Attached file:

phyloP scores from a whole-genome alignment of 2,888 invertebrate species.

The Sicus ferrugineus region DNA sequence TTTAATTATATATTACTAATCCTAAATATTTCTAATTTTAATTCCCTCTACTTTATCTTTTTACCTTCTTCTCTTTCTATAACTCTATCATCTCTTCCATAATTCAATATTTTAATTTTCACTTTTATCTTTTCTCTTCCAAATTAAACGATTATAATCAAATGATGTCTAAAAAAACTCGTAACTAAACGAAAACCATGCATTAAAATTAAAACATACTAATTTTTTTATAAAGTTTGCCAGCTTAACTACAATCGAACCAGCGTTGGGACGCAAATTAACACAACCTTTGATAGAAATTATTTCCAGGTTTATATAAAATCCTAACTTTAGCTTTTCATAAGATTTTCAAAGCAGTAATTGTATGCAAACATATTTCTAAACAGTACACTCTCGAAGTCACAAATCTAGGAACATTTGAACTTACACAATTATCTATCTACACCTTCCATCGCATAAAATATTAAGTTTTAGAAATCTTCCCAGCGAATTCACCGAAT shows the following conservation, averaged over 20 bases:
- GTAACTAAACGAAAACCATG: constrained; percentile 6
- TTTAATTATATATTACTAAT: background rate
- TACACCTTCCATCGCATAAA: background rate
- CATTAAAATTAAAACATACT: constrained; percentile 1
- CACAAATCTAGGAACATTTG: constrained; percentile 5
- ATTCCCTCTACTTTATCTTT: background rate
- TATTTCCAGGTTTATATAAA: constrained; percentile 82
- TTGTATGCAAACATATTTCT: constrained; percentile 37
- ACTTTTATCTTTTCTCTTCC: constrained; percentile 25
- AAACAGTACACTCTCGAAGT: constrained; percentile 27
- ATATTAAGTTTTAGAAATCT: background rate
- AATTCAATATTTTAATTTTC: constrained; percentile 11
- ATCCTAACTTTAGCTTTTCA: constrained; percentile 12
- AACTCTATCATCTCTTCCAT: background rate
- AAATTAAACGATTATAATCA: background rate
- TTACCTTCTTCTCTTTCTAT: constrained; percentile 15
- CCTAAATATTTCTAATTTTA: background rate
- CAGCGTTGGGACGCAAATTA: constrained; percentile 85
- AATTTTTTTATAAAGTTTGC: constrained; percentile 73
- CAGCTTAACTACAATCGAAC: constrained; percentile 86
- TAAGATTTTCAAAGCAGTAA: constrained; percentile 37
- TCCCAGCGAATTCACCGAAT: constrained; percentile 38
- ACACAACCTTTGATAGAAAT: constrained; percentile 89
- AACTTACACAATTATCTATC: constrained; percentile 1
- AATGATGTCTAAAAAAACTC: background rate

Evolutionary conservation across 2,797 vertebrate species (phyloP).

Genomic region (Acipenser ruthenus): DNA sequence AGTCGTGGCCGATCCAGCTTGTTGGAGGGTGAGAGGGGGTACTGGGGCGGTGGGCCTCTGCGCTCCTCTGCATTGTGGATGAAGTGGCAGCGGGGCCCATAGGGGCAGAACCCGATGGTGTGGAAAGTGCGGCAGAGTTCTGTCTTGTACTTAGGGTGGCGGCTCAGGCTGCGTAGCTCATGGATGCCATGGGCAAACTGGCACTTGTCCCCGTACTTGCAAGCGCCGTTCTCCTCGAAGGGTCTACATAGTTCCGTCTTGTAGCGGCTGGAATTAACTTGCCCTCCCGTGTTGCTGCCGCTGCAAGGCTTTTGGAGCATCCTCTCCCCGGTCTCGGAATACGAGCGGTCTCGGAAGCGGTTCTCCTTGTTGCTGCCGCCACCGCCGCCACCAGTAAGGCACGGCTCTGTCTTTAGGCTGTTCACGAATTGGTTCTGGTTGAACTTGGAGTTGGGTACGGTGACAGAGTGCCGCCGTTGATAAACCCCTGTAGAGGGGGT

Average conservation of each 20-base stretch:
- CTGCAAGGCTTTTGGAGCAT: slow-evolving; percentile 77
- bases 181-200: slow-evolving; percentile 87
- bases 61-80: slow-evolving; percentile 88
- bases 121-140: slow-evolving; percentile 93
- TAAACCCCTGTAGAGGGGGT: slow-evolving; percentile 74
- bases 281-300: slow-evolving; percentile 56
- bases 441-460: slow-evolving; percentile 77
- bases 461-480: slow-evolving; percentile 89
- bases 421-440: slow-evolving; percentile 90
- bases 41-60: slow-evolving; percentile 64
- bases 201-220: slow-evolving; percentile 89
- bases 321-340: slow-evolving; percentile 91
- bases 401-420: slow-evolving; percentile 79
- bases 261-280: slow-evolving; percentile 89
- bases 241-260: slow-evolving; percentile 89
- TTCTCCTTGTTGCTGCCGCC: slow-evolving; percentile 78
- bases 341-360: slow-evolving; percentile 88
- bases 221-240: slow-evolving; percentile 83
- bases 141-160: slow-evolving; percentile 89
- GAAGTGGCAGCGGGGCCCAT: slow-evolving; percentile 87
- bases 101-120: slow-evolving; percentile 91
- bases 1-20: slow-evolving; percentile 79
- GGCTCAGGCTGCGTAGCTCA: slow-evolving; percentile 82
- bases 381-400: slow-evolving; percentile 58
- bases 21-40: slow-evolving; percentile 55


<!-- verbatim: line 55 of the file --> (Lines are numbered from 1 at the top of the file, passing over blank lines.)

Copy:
- bases 21-40: slow-evolving; percentile 55